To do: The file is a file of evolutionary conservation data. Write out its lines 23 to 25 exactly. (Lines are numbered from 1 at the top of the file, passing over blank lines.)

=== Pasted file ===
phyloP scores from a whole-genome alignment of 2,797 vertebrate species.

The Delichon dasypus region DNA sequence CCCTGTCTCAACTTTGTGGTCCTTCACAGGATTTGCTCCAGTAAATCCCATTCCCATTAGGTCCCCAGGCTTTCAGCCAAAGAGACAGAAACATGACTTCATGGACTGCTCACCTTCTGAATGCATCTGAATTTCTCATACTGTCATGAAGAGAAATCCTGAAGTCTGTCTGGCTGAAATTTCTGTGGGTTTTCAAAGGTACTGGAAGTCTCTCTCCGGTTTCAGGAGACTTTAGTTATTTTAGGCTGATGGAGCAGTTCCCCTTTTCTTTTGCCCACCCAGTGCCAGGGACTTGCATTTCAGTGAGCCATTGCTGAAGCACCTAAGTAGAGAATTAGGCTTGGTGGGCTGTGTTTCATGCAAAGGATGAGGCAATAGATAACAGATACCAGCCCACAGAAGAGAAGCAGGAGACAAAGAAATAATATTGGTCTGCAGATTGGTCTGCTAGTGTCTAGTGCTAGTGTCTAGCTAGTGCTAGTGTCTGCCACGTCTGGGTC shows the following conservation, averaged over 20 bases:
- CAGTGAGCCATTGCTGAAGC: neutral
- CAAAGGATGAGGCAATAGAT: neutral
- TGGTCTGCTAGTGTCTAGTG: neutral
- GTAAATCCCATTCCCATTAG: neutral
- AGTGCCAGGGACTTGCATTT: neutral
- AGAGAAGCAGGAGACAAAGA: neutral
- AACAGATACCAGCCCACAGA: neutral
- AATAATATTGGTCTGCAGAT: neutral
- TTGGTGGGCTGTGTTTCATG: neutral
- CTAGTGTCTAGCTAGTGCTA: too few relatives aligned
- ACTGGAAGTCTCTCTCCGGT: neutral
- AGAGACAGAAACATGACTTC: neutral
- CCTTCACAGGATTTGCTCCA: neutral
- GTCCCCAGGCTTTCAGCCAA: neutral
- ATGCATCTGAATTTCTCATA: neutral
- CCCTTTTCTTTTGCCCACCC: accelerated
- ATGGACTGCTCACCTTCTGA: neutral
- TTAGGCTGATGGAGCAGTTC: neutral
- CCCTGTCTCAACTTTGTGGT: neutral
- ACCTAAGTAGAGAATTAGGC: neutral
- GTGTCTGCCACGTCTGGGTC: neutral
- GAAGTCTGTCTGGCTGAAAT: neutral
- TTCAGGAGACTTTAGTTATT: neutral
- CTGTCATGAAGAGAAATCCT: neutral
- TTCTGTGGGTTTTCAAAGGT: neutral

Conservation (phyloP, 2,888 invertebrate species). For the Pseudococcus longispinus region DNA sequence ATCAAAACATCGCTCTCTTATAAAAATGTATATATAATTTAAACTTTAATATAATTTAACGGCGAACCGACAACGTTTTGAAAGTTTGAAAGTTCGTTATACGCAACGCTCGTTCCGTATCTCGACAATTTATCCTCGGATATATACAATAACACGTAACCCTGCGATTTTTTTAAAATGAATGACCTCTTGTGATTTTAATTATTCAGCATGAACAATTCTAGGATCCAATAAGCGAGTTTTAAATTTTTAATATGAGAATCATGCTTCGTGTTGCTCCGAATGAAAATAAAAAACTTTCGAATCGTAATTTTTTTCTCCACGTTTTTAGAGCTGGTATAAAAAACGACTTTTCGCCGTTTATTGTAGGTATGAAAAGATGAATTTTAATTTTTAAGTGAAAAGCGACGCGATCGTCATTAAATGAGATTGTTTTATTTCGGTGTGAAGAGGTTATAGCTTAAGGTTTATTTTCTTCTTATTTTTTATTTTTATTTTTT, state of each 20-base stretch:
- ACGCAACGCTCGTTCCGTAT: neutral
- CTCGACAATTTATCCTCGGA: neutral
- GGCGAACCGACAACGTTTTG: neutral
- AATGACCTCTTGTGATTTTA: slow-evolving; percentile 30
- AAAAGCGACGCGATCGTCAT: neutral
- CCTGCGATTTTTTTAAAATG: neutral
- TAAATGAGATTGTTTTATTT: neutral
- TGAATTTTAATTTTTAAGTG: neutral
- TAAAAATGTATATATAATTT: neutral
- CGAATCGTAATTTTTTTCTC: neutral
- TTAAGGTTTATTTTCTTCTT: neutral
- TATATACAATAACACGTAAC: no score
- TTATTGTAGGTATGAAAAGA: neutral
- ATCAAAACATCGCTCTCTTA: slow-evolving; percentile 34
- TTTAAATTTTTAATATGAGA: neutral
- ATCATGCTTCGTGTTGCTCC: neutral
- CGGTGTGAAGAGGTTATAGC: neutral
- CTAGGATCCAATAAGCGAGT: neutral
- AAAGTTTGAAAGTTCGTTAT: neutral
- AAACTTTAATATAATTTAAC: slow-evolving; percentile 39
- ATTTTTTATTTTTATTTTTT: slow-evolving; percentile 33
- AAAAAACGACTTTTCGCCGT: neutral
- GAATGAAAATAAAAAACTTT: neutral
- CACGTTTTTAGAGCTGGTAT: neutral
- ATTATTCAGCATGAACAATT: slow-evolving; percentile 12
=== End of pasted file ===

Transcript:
- GTGTCTGCCACGTCTGGGTC: neutral
- GAAGTCTGTCTGGCTGAAAT: neutral
- TTCAGGAGACTTTAGTTATT: neutral